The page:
Chapter 3 “Trouble Maintaining the Fact/Value Dichotomy” pp. 39-46.
Sommerville identifies the dichotomy expected in academia between facts and values. This arose by the 1920s in much philosophy. “It held that we are not supposed to be able to derive a value from a fact, or an ‘ought’ from an ‘is’” (Sommerville 2006, 39). The dichotomy, normally seen as an essential exaltation of scientism, is now being eroded by some philosophers. Sommerville notes that theology and philosophy have historically been in dialog with the sciences to identify core values (Sommerville 2006, 40). The dichotomy arose in the United States as professors in the early 20th century saw that avoiding statements of moral values would also avoid some social pressures (Sommerville 2006, 40). By the time of postmodernism the dichotomy also became of use to the religious community. They would be protected in the ability to assert values which had no relationship to facts.
Nearer the end of the 20th century, religious and philosophical scholars began again to observe that facts are loaded with theoretical and thus value-based concepts (Sommerville 2006, 41). All, or at least almost all, scientific research and interpretation is ultimately based on a value judgment.
In a similar way, values are subject to facts. “Objective value comes from the criticism of our valuations, just as science comes from criticism of observations” (Sommerville 2006, 42). This implies that values are not sobuective, as they are considered in relationship to other values. In fact, the concept of knowledge itself is a value, built on evaluation of various alternatives. There’s a sense in which scientists choose what stream of data to pursue based on a stated or unstated value assessment (Sommerville 2006, 43).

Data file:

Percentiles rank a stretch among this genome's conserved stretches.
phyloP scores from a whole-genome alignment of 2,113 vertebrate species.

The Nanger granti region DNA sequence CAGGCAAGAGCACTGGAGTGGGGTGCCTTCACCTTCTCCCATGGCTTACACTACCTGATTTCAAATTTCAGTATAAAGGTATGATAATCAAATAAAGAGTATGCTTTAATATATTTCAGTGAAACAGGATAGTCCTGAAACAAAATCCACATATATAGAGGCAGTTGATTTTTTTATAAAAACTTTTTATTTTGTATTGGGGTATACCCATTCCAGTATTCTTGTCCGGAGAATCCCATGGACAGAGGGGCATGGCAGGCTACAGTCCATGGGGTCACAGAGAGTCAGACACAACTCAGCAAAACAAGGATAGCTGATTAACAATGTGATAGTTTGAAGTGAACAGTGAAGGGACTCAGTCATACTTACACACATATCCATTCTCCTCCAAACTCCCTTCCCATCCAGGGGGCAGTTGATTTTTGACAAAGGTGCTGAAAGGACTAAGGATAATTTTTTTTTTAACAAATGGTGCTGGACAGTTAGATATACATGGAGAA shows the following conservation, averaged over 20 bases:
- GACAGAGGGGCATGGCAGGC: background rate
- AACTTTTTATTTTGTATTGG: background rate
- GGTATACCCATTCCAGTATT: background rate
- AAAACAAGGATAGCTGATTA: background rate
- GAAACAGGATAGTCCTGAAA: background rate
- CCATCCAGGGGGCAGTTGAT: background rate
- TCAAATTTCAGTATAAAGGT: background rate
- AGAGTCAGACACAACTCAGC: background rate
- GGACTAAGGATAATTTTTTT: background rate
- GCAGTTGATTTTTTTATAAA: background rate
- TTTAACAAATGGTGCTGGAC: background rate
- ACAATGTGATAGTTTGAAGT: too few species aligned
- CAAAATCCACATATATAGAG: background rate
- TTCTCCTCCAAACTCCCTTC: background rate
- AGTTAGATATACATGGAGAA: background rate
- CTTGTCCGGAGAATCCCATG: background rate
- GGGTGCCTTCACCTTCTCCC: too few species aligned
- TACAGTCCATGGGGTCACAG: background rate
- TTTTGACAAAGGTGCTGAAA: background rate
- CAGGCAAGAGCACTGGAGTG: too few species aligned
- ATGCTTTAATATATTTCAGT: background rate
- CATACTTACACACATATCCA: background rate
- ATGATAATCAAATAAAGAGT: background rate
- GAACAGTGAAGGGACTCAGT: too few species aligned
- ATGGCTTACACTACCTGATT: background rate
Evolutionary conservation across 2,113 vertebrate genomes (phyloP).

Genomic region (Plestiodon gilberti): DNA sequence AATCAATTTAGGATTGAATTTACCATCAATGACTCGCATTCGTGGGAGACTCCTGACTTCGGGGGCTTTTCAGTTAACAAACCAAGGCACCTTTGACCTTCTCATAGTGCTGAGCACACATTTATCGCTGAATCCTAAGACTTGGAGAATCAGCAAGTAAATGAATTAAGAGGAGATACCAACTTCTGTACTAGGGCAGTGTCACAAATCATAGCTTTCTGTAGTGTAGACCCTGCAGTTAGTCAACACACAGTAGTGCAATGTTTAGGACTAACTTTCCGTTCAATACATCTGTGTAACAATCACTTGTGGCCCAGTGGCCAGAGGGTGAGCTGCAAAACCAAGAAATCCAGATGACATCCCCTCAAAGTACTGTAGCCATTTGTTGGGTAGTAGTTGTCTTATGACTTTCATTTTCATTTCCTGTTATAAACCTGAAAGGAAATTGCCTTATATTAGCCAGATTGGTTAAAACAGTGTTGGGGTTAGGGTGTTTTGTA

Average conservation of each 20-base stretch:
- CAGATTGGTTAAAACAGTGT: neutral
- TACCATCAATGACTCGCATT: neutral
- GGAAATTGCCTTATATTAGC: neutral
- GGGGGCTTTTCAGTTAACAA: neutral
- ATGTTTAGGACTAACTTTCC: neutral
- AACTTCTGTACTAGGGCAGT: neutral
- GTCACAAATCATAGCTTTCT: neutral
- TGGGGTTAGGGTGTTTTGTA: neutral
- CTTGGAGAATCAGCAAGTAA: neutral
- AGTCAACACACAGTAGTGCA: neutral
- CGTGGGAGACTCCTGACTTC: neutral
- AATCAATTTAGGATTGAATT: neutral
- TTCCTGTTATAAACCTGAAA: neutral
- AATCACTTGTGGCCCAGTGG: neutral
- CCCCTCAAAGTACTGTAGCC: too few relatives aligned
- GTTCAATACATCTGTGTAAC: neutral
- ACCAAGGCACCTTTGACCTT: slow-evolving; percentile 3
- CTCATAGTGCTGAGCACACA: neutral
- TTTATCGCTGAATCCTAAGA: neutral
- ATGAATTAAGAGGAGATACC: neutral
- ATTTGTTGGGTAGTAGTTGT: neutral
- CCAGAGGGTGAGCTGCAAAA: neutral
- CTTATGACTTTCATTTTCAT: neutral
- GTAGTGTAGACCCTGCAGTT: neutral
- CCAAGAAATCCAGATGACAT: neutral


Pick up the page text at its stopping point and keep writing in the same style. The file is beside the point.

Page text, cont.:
Sommerville does not, considering the similarity of science and religion as disciplines which evaluate different data streams to consider their validity, either science or religion can be invalidated due to a wrong focus in our research. They can also enter into discussions which appear utterly useless to those outside of their disciplies (Sommerville 2006, 44).
The dichotomy between facts and values has limited what a university can do. It strips academia of the ability to address the truly difficult questions which are common to all humanity. If something is merely subjective it has been dismissed from serious discussion. This is harmful to all of society (Sommerville 2006, 45).